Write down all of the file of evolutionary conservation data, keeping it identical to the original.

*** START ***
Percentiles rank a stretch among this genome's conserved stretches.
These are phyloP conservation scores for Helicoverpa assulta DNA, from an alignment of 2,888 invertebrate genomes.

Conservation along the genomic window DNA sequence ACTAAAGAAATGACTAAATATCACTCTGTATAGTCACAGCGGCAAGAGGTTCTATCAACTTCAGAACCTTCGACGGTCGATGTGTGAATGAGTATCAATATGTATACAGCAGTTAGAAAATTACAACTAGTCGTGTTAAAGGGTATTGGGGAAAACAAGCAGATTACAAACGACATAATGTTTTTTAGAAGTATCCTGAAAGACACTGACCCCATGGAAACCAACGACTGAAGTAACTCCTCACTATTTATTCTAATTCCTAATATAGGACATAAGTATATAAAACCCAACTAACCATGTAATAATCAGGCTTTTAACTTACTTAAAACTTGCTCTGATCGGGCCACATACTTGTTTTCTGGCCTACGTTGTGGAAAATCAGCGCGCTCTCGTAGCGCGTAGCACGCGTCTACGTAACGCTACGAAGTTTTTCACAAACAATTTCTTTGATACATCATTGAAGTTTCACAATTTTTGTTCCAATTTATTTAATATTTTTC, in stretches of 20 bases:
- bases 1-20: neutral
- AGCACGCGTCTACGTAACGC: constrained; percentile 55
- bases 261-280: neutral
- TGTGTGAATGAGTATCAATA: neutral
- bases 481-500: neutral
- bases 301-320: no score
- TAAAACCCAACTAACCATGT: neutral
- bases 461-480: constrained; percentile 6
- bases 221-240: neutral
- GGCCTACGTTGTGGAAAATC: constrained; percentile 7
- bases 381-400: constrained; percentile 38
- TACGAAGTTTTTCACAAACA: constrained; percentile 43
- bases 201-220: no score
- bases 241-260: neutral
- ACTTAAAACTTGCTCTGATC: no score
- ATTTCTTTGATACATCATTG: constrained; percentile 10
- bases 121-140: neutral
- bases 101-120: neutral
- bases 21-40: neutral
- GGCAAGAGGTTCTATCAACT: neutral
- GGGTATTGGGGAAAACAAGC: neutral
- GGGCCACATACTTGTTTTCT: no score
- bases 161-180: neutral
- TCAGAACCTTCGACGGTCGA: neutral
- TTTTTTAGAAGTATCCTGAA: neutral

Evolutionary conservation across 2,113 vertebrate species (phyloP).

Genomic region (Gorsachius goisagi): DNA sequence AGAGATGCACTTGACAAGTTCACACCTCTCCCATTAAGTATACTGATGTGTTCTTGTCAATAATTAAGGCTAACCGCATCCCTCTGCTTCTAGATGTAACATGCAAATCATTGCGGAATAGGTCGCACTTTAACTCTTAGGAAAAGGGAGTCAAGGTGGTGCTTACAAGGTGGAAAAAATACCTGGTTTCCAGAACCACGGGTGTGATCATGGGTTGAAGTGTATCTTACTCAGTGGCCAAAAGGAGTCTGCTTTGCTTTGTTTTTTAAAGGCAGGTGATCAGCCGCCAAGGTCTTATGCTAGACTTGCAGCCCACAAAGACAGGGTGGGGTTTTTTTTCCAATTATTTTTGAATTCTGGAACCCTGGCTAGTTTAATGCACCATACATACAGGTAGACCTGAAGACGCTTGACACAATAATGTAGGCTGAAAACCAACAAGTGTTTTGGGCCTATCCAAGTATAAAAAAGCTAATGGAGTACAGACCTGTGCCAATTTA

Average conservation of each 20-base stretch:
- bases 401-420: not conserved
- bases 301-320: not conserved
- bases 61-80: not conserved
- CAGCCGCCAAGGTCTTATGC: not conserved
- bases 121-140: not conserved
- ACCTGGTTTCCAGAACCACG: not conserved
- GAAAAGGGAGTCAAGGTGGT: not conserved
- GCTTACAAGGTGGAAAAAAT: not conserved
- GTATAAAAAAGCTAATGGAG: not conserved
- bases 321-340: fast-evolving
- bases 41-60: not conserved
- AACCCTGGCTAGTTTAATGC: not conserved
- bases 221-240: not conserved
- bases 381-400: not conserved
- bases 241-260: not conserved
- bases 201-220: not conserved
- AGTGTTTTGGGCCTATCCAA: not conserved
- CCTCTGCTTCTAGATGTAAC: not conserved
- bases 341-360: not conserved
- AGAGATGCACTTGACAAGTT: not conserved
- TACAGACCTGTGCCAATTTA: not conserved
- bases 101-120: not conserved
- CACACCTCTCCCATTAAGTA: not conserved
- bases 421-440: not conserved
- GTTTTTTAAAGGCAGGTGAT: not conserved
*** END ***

Percentiles rank a stretch among this genome's conserved stretches.
These are phyloP conservation scores for Helicoverpa assulta DNA, from an alignment of 2,888 invertebrate genomes.

Conservation along the genomic window DNA sequence ACTAAAGAAATGACTAAATATCACTCTGTATAGTCACAGCGGCAAGAGGTTCTATCAACTTCAGAACCTTCGACGGTCGATGTGTGAATGAGTATCAATATGTATACAGCAGTTAGAAAATTACAACTAGTCGTGTTAAAGGGTATTGGGGAAAACAAGCAGATTACAAACGACATAATGTTTTTTAGAAGTATCCTGAAAGACACTGACCCCATGGAAACCAACGACTGAAGTAACTCCTCACTATTTATTCTAATTCCTAATATAGGACATAAGTATATAAAACCCAACTAACCATGTAATAATCAGGCTTTTAACTTACTTAAAACTTGCTCTGATCGGGCCACATACTTGTTTTCTGGCCTACGTTGTGGAAAATCAGCGCGCTCTCGTAGCGCGTAGCACGCGTCTACGTAACGCTACGAAGTTTTTCACAAACAATTTCTTTGATACATCATTGAAGTTTCACAATTTTTGTTCCAATTTATTTAATATTTTTC, in stretches of 20 bases:
- bases 1-20: neutral
- AGCACGCGTCTACGTAACGC: constrained; percentile 55
- bases 261-280: neutral
- TGTGTGAATGAGTATCAATA: neutral
- bases 481-500: neutral
- bases 301-320: no score
- TAAAACCCAACTAACCATGT: neutral
- bases 461-480: constrained; percentile 6
- bases 221-240: neutral
- GGCCTACGTTGTGGAAAATC: constrained; percentile 7
- bases 381-400: constrained; percentile 38
- TACGAAGTTTTTCACAAACA: constrained; percentile 43
- bases 201-220: no score
- bases 241-260: neutral
- ACTTAAAACTTGCTCTGATC: no score
- ATTTCTTTGATACATCATTG: constrained; percentile 10
- bases 121-140: neutral
- bases 101-120: neutral
- bases 21-40: neutral
- GGCAAGAGGTTCTATCAACT: neutral
- GGGTATTGGGGAAAACAAGC: neutral
- GGGCCACATACTTGTTTTCT: no score
- bases 161-180: neutral
- TCAGAACCTTCGACGGTCGA: neutral
- TTTTTTAGAAGTATCCTGAA: neutral

Evolutionary conservation across 2,113 vertebrate species (phyloP).

Genomic region (Gorsachius goisagi): DNA sequence AGAGATGCACTTGACAAGTTCACACCTCTCCCATTAAGTATACTGATGTGTTCTTGTCAATAATTAAGGCTAACCGCATCCCTCTGCTTCTAGATGTAACATGCAAATCATTGCGGAATAGGTCGCACTTTAACTCTTAGGAAAAGGGAGTCAAGGTGGTGCTTACAAGGTGGAAAAAATACCTGGTTTCCAGAACCACGGGTGTGATCATGGGTTGAAGTGTATCTTACTCAGTGGCCAAAAGGAGTCTGCTTTGCTTTGTTTTTTAAAGGCAGGTGATCAGCCGCCAAGGTCTTATGCTAGACTTGCAGCCCACAAAGACAGGGTGGGGTTTTTTTTCCAATTATTTTTGAATTCTGGAACCCTGGCTAGTTTAATGCACCATACATACAGGTAGACCTGAAGACGCTTGACACAATAATGTAGGCTGAAAACCAACAAGTGTTTTGGGCCTATCCAAGTATAAAAAAGCTAATGGAGTACAGACCTGTGCCAATTTA

Average conservation of each 20-base stretch:
- bases 401-420: not conserved
- bases 301-320: not conserved
- bases 61-80: not conserved
- CAGCCGCCAAGGTCTTATGC: not conserved
- bases 121-140: not conserved
- ACCTGGTTTCCAGAACCACG: not conserved
- GAAAAGGGAGTCAAGGTGGT: not conserved
- GCTTACAAGGTGGAAAAAAT: not conserved
- GTATAAAAAAGCTAATGGAG: not conserved
- bases 321-340: fast-evolving
- bases 41-60: not conserved
- AACCCTGGCTAGTTTAATGC: not conserved
- bases 221-240: not conserved
- bases 381-400: not conserved
- bases 241-260: not conserved
- bases 201-220: not conserved
- AGTGTTTTGGGCCTATCCAA: not conserved
- CCTCTGCTTCTAGATGTAAC: not conserved
- bases 341-360: not conserved
- AGAGATGCACTTGACAAGTT: not conserved
- TACAGACCTGTGCCAATTTA: not conserved
- bases 101-120: not conserved
- CACACCTCTCCCATTAAGTA: not conserved
- bases 421-440: not conserved
- GTTTTTTAAAGGCAGGTGAT: not conserved